I have a framed photo of Jon Stewart in my office, a thumbnail portrait of his face caught mid–George W. Bush impersonation and reproduced 40 times in a grid pattern. It was a 40th birthday gift from the person with whom I spent both Bush II terms watching The Daily Show as if for dear life. Stewart’s expert skewering of the administration’s quotidian idiocies and gaslighting self-justifications was like our nightly missive from the far-distant land of political and moral sanity. I am sure I’m not the only American who feels certain she might have a long arrest record for screaming publicly at newspaper headlines if not for the release provided by that show’s regular dose of humanist irony. Whether because of the end of the Bush years or the arrival of my daughter (both blessed events greeted by joyous weeping), I no longer watch The Daily Show every night. But whenever I do catch it, it’s a reminder that Stewart and his ninja-level writing team are still out there fighting the good fight against political ridiculousness in all its forms.
with this, from the Washington Post’s latest profile of Stewart:
Jon Stewart is tired.
Nursing an iced coffee in a Washington hotel room, where the Comedy Central host recently entertained interviews on the subject of his filmmaking debut, “Rosewater,” Stewart doesn’t hesitate before answering a question about what his plans might be after his contract with “The Daily Show” expires next fall: “A nap.”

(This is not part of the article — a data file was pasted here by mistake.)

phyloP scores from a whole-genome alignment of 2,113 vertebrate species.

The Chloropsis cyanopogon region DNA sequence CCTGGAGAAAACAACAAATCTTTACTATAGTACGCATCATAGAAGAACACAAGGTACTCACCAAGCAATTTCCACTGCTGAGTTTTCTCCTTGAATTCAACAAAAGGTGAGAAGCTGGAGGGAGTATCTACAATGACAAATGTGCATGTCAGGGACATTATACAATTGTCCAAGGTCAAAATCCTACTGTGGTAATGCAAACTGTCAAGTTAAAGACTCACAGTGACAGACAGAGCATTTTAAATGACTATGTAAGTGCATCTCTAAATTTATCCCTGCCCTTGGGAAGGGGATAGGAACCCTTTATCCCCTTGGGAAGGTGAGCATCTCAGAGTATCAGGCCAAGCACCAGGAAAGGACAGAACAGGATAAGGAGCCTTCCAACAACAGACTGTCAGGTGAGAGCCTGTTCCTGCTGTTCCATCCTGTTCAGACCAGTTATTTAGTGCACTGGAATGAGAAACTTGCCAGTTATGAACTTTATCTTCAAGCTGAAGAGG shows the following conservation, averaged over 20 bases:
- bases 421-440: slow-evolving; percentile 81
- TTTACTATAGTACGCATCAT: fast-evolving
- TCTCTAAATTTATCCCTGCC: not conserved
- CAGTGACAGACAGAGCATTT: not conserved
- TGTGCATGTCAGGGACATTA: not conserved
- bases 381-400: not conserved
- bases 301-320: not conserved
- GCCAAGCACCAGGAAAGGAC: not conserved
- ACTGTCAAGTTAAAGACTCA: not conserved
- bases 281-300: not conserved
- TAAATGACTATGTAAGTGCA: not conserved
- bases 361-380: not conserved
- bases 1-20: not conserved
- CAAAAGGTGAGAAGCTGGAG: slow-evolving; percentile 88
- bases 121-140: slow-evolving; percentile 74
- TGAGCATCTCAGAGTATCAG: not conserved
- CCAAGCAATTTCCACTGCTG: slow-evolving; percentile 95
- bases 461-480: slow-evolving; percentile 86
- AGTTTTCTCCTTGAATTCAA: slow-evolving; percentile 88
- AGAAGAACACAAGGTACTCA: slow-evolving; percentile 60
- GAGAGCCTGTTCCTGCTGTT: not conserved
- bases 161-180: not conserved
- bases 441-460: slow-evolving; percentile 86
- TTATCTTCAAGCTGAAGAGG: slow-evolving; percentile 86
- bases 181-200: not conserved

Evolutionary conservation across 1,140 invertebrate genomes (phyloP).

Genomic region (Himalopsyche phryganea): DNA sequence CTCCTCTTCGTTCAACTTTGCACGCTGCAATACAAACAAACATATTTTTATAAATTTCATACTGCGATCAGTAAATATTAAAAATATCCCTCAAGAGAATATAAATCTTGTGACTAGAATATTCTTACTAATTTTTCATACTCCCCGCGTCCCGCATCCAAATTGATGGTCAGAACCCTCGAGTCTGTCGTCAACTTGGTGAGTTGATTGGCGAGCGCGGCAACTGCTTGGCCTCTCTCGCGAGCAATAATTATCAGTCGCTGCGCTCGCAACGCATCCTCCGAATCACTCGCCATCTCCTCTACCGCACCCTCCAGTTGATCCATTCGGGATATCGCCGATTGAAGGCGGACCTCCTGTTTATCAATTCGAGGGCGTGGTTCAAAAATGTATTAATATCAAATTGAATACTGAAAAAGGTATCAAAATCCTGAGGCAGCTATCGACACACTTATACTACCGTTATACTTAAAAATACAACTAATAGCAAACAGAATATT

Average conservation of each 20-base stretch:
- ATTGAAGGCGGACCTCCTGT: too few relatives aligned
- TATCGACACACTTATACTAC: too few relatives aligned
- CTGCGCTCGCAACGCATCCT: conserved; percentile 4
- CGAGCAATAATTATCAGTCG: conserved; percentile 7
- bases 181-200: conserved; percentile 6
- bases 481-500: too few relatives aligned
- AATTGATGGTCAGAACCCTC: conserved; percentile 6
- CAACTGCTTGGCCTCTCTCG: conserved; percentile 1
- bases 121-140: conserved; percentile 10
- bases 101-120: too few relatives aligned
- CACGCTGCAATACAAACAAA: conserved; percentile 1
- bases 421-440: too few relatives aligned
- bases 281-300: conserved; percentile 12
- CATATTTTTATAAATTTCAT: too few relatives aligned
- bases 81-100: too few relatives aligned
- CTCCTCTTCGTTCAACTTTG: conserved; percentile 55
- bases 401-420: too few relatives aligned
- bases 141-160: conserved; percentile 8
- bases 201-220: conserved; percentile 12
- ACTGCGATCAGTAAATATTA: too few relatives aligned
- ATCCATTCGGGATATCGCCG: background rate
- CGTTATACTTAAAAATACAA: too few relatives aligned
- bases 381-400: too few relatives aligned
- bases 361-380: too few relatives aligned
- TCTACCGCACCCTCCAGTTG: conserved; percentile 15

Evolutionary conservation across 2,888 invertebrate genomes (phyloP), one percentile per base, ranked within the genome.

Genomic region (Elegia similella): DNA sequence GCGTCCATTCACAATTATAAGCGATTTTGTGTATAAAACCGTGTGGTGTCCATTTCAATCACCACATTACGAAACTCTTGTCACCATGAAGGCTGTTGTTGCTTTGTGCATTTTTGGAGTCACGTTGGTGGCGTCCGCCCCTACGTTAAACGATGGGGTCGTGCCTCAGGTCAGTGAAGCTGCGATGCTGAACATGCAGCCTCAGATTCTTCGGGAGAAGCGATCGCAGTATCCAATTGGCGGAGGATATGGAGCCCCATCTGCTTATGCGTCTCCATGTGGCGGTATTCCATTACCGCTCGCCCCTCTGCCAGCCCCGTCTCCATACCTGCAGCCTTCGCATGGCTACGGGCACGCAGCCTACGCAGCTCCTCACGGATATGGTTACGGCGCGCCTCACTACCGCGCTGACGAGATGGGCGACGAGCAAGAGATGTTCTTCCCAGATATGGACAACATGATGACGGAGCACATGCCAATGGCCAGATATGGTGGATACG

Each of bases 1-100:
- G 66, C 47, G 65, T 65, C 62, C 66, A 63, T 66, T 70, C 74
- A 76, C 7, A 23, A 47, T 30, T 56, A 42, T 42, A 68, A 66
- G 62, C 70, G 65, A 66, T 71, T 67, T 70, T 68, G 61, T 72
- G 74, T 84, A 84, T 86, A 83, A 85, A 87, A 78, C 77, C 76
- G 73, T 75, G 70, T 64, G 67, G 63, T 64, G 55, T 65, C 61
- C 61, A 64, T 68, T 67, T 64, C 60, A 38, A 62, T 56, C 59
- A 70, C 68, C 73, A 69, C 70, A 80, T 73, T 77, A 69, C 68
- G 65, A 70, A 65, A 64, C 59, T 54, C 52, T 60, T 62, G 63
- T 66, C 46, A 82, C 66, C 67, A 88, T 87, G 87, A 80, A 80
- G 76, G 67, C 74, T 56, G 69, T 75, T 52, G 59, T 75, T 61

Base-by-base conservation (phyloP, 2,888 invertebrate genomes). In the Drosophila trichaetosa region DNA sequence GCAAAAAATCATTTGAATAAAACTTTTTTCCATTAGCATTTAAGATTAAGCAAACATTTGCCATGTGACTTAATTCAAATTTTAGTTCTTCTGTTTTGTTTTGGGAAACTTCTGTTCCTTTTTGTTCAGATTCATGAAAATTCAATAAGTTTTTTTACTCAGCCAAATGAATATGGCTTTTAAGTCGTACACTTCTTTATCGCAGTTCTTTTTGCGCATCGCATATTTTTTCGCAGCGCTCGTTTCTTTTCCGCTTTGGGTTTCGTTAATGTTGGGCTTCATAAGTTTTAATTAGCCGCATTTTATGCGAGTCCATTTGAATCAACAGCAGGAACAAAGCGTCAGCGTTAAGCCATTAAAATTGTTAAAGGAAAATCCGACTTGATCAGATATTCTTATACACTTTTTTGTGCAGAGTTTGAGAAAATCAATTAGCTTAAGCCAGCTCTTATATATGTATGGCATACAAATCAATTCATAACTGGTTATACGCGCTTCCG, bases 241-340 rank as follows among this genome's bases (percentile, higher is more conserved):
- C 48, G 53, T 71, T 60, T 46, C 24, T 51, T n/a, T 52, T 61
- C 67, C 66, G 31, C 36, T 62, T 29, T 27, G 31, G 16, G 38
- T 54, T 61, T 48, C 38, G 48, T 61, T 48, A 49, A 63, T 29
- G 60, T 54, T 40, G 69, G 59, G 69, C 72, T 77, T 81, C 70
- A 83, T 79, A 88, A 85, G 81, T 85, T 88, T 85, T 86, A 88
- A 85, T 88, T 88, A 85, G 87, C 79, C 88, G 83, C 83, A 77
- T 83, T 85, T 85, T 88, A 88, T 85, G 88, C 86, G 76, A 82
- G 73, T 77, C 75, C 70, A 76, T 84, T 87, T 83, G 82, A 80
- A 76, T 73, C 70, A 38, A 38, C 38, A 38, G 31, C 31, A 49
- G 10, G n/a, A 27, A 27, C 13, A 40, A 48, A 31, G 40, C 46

…If Stewart sounds less like an outraged comic — or a rabble-rousing filmmaker — than a politician, he is quick to put the kibosh on any speculation that his post-“Daily Show” career might include a run for public office.
With all his talk about transparency and the moral universe — and with a new film out championing press freedom — wouldn’t a lot of people, or at least brokenhearted progressives, vote for him?
“You don’t know that,” he says with a laugh, “except in the way that people would vote for a second-string quarterback to take over for the first-string quarterback if they are feeling frustration at their team’s goals. And then five minutes into the first quarter, after two interceptions, you’re like, ‘F— that guy. Get him out.’ ”
Besides, Stewart insists, he doesn’t have the right “skill set” for the job.
It’s the casual invocation of “brokenhearted progressives” that really drives the knife there. And that’s where the 2014 election reflects, to some extent, more the result than the cause of sagging Democratic morale. The magic, the excitement, the belief in endless possibility offered by Obama in 2008 has given way to a grinding rearguard action that just isn’t much fun.
Anyway, Democrats won’t stay down forever, just as Republicans have repeatedly defied predictions of their imminent demise. Republicans may or may not have enough gas in the tank for victory in 2016, but for the first time in years, they can at least feel like the roadmap isn’t lying to them about how far the trip is.